Splat is a great game to play, in any subject and with different year groups! There are also lots of variations to this game. Key words can be projected onto the board and two students will stand either side of the board, armed with their swatter, then I or another student will ask a question or give a definition and it is a competition to see who can splat the correct answer first! The example shown is from my MFL lesson when students were learning the vocabulary for different rooms in the house. A word would be said in Welsh and students had to splat the image that represented that key word. This idea can be used with images, dates, people etc. The splat game can also have a literacy focus. Examples include where students have to splat the correct spelling or correct homophone; with a sentence on the board and a missing homophone so students can splat which their/there/they’re should be used in that context. Another possible suggestion is having a world map then name a country/place and the student has to splat on the map where they think it is. There are so many possibilities with this game. It can be done with two volunteers at the front of the class or in pairs on desks. @WestleighTandL have their own version of this game called the ‘Fly Swatter Showdown!’.
I printed some images, connected to the lesson content, and placed them inside the food bags. As students entered the classroom they did look slightly confused at first. Then they realised the link with the image inside the food bag. Following my instructions students annotated the outside of the food bag. I don’t do this very often, although I do often use images, but it is an interesting alternative to writing in books. Students can annotate the image at the start of the lesson with what they already know then add to it as the lesson progresses. The food bags can be swapped with their peers to add extra information in another colour. Plus, like writing on the tables, they can be rubbed off and used again!
Budget plain white wallpaper has become an essential part of my teaching toolkit! Excellent for historical timelines as it allows students to create large timelines whilst working together, this can be very good at helping provide a visual overview of events or a specific period. Wallpaper works well for silents debates in any subject. Students have a debate but only through responding to each others written comments. My wonderful Year 7 History class created their very own version of the Bayeux tapestry using wallpaper too!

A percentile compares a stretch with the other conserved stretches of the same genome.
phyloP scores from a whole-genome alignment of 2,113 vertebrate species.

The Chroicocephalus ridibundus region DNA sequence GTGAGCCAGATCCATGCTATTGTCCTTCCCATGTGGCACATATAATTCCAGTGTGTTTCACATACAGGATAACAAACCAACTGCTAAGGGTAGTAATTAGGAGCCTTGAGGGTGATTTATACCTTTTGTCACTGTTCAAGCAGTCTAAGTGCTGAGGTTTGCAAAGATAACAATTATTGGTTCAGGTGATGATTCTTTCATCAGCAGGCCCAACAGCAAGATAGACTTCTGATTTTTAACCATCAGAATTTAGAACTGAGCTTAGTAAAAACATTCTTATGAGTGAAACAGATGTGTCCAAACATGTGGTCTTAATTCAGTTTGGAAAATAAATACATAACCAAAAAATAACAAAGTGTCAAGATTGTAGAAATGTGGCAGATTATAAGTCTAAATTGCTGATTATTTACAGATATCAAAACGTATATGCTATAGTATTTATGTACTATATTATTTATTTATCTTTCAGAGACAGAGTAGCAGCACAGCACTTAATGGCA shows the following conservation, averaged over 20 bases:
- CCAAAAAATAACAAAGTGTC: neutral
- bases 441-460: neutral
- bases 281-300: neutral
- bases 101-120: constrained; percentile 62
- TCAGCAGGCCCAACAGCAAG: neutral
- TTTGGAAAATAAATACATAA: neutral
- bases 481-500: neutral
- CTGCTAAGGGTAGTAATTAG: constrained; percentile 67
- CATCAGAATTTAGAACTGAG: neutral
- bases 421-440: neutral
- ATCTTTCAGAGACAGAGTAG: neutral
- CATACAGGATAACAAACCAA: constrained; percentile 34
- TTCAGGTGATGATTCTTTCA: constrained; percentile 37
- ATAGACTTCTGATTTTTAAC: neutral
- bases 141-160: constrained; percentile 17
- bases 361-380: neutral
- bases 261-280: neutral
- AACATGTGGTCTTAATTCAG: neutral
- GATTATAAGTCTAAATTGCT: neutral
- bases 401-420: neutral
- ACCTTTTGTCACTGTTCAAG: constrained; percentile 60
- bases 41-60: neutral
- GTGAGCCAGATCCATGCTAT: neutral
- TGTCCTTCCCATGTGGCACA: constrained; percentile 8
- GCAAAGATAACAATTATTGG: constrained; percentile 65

Finally, this is an idea that can be great fun but obviously comes with a caution as there can be potential for trouble with play doh! On Twitter I have seen so many examples of teachers using play doh with their students, especially in Science! They are a quick and enjoyable way to create 3D models and diagrams. My RE class used the play doh to create religious symbols when studying world religions but play doh can be used to create any model connected to the lesson or topic.
More ideas can be found on my Twitter page such as my plenary and ice breaker beach ball. Buntings are also great for students to write on then put on display. Other ideas, that I will write about separately include paper plates, body suits and plastic balls! I can also recommend Amjad Ali’s teaching and learning toolkit, for #poundlandpedagogy ideas amongst many other resources!
Thanks for taking the time to read my post. If you’ve been inspired by any of these #poundlandpedagogy ideas I’d love to hear from you to find out how you’ve taken them / adapted or remixed them and used them in your classroom. If you tweet your ideas use the hashtag #poundlandpedagogy or search the hashtag to see what other schools have done. Please feel free to follow my blog and leave comments below or why not just drop me a message on Twitter .